Let’s take, for instance, the statement in this email: “you would think he would take in consideration the fact that the nigar didn’t even take time to say hello to the troops when he paid them a visit.”

Do you know this statement to be fact? You do not. In fact – it’s 100% UNTRUE! Just go here and read for yourself: http://www.snopes.com/politics/obama/afghanistan.asp . And yet – you use this falsehood to try and vilify me for your perceived notion of my political beliefs.

Another statement in this email: “With his brother being a military die hard..” What about it? You assume a lot with that statement. You assume that you know what my brother stands for – yet when did you last talk to him? I talk to him daily. I know what he stands for and he knows what I stand for – and he is in no way offended or challenged by my beliefs. He doesn’t need you or anyone else to defend him.

You use the misspelled word “nigar” as a denunciation of Barack Obama – using racism to dismiss a person for no other reason than the color of his skin. Should I assume that this is a “Republican” behavior or should I assume that it’s just you? I find the term highly offensive, especially considering the fact that my step-daughter is a mixed child. How inappropriate.

Lastly – the “Obama endorsement” on my web page. I assume you’re referring to Facebook. If you look closely, you’ll see that I did NOT place it there – it’s in my “Wall” – the place where my friends can leave me messages. One of my friends endorses Obama. As I said – I NEVER share my political views.

And yet – here I am, getting judged by people who obviously don’t know me or respect me enough to ask me. You should be ashamed of yourselves. You owe me an apology.

So here I am – angry and hurt and sharing my feelings on the web. Wearing my feelings on my sleeve for the entire world to see.

I was attacked for my political beliefs by my friends/family. They feel like they have the right to cast judgment on me for what the IMAGINE my political beliefs to be. How absurd. They have not asked me what I believe.

Worse – my family was attacked. My step-daughter is in this family and she’s mixed. I am ashamed of my family for their intolerance. I used to think I was supposed to just accept the “older generation.” They can’t change – as long as they play nice it should be ok. But it’s apparent now that these deep-rooted racims are not something I should endure.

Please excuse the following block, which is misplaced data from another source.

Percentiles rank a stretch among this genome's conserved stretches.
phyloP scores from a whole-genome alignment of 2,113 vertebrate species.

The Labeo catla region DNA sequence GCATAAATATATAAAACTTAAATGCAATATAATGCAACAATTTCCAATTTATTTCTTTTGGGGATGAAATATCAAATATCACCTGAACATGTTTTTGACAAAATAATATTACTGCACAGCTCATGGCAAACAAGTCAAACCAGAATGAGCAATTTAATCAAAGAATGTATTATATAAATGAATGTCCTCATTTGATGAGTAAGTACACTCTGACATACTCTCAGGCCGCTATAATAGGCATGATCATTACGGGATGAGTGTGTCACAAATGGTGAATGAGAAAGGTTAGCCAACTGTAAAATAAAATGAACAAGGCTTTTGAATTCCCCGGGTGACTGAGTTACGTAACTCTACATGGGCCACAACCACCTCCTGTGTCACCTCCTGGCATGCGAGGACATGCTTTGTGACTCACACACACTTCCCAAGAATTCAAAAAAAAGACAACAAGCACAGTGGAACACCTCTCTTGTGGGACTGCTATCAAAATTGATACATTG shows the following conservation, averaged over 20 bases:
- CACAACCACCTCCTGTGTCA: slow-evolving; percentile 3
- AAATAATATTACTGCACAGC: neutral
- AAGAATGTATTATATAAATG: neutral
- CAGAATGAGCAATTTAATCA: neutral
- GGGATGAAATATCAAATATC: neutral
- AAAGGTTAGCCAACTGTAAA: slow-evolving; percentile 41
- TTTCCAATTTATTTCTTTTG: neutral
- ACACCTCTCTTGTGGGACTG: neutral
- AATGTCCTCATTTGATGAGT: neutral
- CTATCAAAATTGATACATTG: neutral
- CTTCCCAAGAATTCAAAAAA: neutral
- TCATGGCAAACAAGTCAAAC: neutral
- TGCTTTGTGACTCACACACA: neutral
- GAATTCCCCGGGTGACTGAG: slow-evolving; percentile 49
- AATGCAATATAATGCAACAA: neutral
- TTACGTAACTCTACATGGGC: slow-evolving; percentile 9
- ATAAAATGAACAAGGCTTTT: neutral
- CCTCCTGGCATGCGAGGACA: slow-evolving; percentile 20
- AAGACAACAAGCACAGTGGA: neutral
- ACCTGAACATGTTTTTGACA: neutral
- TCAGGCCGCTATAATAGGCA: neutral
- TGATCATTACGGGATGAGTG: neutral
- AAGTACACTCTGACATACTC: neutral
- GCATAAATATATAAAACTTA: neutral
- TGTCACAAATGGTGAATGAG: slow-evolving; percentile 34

My sister and brother, of course, are very angry – livid even – at this entire ordeal. They share my frustrations.

What do you do in this situation? What should I do?

 

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11 Responses to “Racism and Ignorance”

  1. Wow… I think I’ve had this exact conversation with my family…sad, really… They do owe you an apology, but unfortunately you are kinda stuck with being the bigger man. Sux, I know… On a funny note, if you look at my Facebook page you can see a couple of my buddies hashing it out over my political affiliations… I will choose not to participate in it…;)

  2. This is unbelievable, Ron. Glad to see that you formulated a very mature response. The world doesn’t have room for this kind of bigotry.

  3. Ron: You should do everything you already have. And keep in mind that people’s self interest make them prone to double-standards.We owe our families love and, if they don’t abuse us, respect. We never owe them our feelings as a punching bag or a cosignature on their bullsh!#.Your family seeks affirmation of their misinformation and “anti-facts”…or at the very least your silent assent. That’s just wrong of them. If they don’t want your opinion, they shouldn’t share things that will compel you to share it. But they AREN’T shocked that you respond to their baiting. They were looking for it. When you share how you feel, they then try to invalidate and minimize your input – to protect themselves and their flimsy opinions.But you’re not letting them. And you shouldn’t. “Respect” is when people agree to treat each other as equally valid and worthy of dignity. Your family is saying “respect,” but what they really want is for you to keep your ideas to yourself and not threaten theirs.Their expectation that you sit quietly while they offend is the opposite of “respect.” What they owe you, in addition to an apology, is a forthright dialogue where they accept that your views differ from theirs, and why, and ACCEPT that.Or they should keep their fat mouths shut.-Phasmus(long time no see, eh?)